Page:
HCA Capital Division
7300 Beaufont Springs Rd, Suite 101
Richmond, VA 23225
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The Prostate Cancer Risk Profiler is based on published guidelines, articles, and a statistical model from the Prostate Cancer Prevention Trial.
The Prostate Cancer Risk Profiler uses American Cancer Society recommendations to suggest whether or not you should have your prostate-specific antigen (PSA) tested and how often based on your previous PSA results, age, immediate family history, and ethnicity. The decision about whether or not to have a PSA test done should be discussed with your health care provider.
The Prostate Cancer Risk Profiler also assesses some of the most common risk factors and protective factors for prostate cancer. These factors include:
This profiler is intended only for men who have NOT already been diagnosed with prostate cancer. The results of this profiler are based on widely accepted research, but are only accurate for the intended audience.
Can't answer all of the questions? No problem. The Result Report will still have valuable information for you. When finished, print and share your Result Report with your doctor.
The risk estimates for prostate cancer and high-risk prostate cancer are based on the Prostate Cancer Risk Calculator from the Prostate Cancer Prevention Trial. The results show both your percent chance of having a biopsy-detectable prostate cancer, as well as a high-grade prostate cancer. High grade prostate cancer risk is the chance of having a more aggressive cancer that spreads outside the prostate gland possibly requiring more aggressive treatment.
Current Risk of Prostate Cancer
The Current Risk of prostate cancer is calculated from an equation that includes your immediate family history of prostate cancer, your PSA test level, your digital rectal exam result, and if you previously had a prostate biopsy.1 Patients are flagged for being at High Risk if the Current Prostate Cancer Risk is greater than 25%. This may represent a number at which further tests may be considered.
High-grade Risk of Prostate Cancer
High-grade Cancer Risk includes the same risk factors included in the Current Risk of prostate cancer. However, it also factors in your current age and whether or not you are African American.1 High-grade prostate cancer is defined as Gleason Score greater than or equal to 7. The Gleason Score is determined from a biopsy and it tells you how likely it is that a cancer has spread outside the prostate gland.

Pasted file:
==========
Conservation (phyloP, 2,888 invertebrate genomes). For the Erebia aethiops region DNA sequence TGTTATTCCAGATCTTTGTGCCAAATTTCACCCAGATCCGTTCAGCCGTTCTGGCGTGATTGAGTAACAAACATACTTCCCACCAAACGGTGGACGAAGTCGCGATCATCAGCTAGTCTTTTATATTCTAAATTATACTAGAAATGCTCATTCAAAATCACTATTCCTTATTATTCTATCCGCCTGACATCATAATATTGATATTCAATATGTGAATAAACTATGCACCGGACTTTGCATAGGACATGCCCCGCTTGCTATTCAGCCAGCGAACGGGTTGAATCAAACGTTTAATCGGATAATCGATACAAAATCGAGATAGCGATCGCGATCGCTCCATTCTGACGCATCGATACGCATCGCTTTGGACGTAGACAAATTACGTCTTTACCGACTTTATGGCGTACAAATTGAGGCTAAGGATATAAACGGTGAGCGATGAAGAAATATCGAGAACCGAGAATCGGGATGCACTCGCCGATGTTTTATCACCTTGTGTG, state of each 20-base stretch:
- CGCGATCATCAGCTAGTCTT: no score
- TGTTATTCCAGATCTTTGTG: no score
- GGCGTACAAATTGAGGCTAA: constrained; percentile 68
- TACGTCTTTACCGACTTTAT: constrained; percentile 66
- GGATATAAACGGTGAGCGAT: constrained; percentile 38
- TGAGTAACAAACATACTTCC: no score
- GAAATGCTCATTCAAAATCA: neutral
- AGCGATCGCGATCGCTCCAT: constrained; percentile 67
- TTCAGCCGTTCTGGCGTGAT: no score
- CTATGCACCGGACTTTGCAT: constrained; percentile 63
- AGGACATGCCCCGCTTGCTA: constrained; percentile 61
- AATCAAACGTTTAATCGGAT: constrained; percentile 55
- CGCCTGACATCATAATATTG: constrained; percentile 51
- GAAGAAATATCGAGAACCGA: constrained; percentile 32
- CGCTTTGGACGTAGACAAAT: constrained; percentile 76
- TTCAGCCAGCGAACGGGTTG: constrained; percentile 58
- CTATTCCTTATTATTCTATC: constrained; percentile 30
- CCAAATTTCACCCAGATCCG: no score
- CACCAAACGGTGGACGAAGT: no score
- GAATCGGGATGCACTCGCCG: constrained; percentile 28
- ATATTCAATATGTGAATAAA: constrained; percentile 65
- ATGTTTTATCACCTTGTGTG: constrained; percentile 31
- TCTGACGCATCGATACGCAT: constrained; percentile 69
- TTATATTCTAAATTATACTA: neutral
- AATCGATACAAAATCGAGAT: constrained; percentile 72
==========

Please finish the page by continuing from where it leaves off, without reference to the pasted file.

The Prostate Cancer Prevention Trial2 also showed that PSA levels are lower in overweight and obese men. The Current and High-grade risk calculations in the Prostate Cancer Risk Profiler use adjusted PSA levels.
95% Confidence Interval
No estimate is perfect and the 95% confidence interval reflects the uncertainty by giving a range of risks that would be correct 95 percent of the time. Interpret your risk of cancer as the possibility that the actual number would fall somewhere within this range 95% of the time.
The risk estimates are only applicable to men who:
The risk estimate does not reflect an endorsement of either PSA or DRE for screening for prostate cancer. Also, no specific level of risk is recommended for prostate biopsy and this decision should be an individual choice based upon a provider-patient relationship.References
Early Prostate Cancer in Immediate Family
Having a father or brother with prostate cancer more than doubles a man's risk of developing this disease. The risk is much higher for men with several affected relatives, particularly if their relatives were younger than age 65 at the time the cancer was found.
Sometimes people don't have much information about the health and medical problems in their extended family. It's a good idea to ask family members about their medical history and to write it down for future reference.
If you don't know your family's medical history today, complete the questions as best you can but come back later once you've had a chance to ask your relatives for their histories.